DUBAI (Reuters) - Bahrain is to study whether to restrict Internet-based telecom services, the communications minister of the restive Arab state told Reuters, although no final decision was imminent.
Internet-based communications including Voice over Internet Protocol (VoIP), instant messaging and social media helped activists launch and nurture the uprisings that toppled long-standing rulers in Tunisia, Egypt and Libya in 2011.
Bahrain, a majority Shi‘ite country ruled by the Sunni al Khalifa family, has also been buffeted by political unrest since 2011, with mostly Shi‘ite Bahrainis agitating for democratic reforms and a greater say in government.
Many Arab opposition activists prefer to use VoIP and other Internet technologies to communicate because they are much harder to bug than a regular phone line, and cheaper.
Bahrain’s Minister of State for Communications said the government did not monitor conventional telecommunications and a decision to study the use of VoIP was motivated by a variety of risks posed by the technology.
“There are examples of VoIP technology being used for pornography, which naturally clashes with our values in the kingdom,” said the minister, Sheikh Fawaz bin Mohammed al-Khalifa. “We also would not want technology being used to subvert state security, or be used in fraudulent enterprises like phishing and identity theft.”
Since the Arab Spring uprisings, several Gulf governments have pushed for greater oversight and control of VoIP and other hard-to-trace communication tools such as BlackBerry Messenger.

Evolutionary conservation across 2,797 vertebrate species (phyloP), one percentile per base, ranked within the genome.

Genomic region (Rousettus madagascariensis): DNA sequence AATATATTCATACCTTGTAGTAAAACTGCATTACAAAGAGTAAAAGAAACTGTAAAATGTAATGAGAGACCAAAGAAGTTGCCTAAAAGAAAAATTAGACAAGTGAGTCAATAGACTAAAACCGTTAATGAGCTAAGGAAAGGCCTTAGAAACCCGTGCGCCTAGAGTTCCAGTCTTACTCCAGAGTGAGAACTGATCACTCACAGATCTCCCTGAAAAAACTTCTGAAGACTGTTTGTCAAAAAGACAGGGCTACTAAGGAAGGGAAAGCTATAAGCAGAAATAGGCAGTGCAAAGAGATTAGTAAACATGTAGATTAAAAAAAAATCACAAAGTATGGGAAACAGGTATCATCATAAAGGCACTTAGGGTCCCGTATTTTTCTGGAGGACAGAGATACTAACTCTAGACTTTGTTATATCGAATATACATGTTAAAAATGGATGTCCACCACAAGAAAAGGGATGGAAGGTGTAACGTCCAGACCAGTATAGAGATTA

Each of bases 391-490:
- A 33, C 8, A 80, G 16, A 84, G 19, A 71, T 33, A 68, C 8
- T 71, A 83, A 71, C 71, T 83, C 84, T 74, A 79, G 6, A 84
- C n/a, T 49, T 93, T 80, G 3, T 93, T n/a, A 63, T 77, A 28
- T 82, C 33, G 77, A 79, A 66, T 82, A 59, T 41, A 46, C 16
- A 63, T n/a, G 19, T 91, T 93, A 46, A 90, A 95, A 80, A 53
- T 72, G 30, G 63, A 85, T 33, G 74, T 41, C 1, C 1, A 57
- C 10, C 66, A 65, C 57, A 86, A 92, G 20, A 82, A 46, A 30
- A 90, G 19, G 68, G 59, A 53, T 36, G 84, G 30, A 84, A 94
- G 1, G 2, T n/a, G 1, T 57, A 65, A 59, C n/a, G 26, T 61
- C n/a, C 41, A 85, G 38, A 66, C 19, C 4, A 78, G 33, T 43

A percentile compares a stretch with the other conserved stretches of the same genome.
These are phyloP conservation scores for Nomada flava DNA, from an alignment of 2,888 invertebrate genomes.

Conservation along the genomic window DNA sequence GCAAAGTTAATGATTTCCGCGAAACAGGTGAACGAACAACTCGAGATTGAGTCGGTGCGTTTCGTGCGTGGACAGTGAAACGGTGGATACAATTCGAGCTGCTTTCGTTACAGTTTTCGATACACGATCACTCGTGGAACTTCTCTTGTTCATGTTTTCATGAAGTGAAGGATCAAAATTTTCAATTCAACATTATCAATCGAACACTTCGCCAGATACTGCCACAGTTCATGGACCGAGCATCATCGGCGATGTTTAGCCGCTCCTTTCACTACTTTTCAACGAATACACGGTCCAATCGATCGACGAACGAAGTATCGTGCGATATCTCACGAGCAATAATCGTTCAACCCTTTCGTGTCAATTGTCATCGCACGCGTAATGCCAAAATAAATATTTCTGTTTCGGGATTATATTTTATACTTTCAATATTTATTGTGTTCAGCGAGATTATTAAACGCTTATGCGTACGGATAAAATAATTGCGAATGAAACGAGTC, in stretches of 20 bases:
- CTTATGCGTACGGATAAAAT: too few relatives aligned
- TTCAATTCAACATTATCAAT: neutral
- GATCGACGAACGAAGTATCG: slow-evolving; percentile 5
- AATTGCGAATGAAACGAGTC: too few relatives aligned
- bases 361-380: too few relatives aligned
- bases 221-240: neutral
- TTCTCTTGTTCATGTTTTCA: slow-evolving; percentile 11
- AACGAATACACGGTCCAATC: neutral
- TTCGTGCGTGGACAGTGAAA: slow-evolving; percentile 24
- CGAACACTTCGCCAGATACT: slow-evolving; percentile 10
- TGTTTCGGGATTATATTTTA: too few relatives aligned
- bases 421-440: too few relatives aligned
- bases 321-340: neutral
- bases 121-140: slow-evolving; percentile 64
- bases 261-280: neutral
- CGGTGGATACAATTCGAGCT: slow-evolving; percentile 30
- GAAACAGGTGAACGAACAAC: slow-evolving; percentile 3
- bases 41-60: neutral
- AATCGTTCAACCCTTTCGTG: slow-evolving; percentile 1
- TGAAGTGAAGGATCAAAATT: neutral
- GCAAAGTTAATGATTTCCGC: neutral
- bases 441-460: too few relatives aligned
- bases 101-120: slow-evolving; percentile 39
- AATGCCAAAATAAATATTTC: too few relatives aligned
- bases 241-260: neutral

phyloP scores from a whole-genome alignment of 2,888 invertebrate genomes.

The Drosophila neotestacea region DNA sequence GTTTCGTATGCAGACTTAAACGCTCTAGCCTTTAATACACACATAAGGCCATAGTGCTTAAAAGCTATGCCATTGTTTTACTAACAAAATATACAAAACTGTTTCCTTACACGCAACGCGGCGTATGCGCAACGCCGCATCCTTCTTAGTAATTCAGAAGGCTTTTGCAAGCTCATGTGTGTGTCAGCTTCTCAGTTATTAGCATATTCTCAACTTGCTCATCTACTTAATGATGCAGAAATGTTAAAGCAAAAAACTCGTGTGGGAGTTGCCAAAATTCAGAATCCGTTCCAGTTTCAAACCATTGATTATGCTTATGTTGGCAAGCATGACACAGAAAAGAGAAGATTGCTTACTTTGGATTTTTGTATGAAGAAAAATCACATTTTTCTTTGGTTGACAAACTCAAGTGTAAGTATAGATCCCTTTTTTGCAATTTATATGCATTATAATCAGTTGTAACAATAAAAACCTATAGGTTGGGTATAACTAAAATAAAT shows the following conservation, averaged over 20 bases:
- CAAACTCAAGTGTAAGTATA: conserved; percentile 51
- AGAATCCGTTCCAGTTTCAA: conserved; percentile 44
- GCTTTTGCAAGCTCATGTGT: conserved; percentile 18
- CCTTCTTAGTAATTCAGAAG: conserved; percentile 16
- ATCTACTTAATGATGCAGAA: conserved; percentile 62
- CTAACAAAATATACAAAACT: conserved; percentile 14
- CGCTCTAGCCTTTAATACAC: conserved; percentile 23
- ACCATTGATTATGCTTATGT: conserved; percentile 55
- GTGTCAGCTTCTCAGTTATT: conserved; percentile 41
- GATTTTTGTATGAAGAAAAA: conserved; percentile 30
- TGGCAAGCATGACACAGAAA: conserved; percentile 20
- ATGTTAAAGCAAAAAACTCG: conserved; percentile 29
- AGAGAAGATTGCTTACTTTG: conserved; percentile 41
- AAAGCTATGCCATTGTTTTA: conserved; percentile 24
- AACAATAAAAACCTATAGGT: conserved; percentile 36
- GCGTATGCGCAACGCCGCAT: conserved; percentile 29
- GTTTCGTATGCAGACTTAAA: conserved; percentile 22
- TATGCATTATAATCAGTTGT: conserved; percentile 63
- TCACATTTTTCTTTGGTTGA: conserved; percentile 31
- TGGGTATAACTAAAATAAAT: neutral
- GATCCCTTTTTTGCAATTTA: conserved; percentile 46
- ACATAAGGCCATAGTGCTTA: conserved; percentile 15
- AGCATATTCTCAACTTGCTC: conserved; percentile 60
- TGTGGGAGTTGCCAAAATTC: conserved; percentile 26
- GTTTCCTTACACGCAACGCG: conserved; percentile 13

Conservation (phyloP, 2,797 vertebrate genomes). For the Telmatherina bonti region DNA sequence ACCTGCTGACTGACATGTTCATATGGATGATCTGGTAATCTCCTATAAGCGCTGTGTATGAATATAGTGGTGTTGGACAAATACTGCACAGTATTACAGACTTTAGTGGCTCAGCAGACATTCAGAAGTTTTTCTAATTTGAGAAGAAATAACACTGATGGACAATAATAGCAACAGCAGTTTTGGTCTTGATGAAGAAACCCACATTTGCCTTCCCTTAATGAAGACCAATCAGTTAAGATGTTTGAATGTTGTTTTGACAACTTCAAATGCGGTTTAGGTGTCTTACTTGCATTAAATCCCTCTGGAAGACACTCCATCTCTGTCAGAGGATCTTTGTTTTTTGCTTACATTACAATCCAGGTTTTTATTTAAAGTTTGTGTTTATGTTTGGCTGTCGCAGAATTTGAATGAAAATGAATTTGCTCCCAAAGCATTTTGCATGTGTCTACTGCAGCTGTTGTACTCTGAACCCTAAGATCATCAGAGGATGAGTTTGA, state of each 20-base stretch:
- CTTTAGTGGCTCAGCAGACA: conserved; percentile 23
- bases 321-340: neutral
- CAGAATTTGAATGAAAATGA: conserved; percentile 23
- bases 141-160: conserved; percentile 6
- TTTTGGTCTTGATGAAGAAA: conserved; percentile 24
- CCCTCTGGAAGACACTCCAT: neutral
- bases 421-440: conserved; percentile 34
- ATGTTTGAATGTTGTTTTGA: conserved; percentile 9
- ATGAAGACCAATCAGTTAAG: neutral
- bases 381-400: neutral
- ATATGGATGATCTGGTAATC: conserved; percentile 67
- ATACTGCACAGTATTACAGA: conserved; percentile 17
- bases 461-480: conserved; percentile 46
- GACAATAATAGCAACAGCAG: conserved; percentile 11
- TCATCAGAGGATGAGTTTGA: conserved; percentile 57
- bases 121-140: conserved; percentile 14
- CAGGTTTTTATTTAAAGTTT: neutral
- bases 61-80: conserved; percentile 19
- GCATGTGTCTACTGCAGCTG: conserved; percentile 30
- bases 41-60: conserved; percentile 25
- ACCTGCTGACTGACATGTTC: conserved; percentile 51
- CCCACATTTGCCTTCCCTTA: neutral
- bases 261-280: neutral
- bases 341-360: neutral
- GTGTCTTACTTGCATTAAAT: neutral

Saudi Arabia, which is connected to Bahrain by a causeway and sent troops to help put down the protests on the island in 2011, warned the likes of Skype and Whatsapp in March that they flouted local rules.
The Saudi government banned VoIP provider Viber last month.
Bahrain’s government said last week it may introduce new legislation to govern VoIP to “ensure that the appropriate public policies and regulation are in place”.
Asked by email when a decision was likely to be made on whether to restrict VoIP in Bahrain, Sheikh Fawaz replied:
“We are studying this issue but don’t have a timeline yet, nor are we close to considering a ban or restriction on the use of VoIP technology.”
VoIP allows free internet-to-internet phone calls and messaging, while tariffs for internet-to-mobile or landline phones are dramatically cheaper than by conventional means.
For that reason, commercial concerns may be a factor in recent government scrutiny of these services. All 15 Gulf telecom operators are part-owned by state-linked institutions to varying degrees.
Competition is fierce among Bahrain’s three mobile operators and about 10 internet providers, facilitated by the most pro-consumer regulator in the Gulf, with the surging use of Internet-based communications tools adding further pressure on earnings.
Former monopoly Bahrain Telecommunications Co (Batelco) has reported declining profits in 11 quarters out of 12. Zain Bahrain, a unit of Kuwait’s Zain, said its first-quarter net income fell 32 percent from a year earlier.
But operators have not asked the regulator to restrict VoIP access, Sheikh Fawaz said.
According to the ministry, nearly 100,000 VoIP calls were made over a recent four-day period. International call minutes over VoIP outnumbered those over fixed lines.
Reporting by Matt Smith; editing by Tom Pfeiffer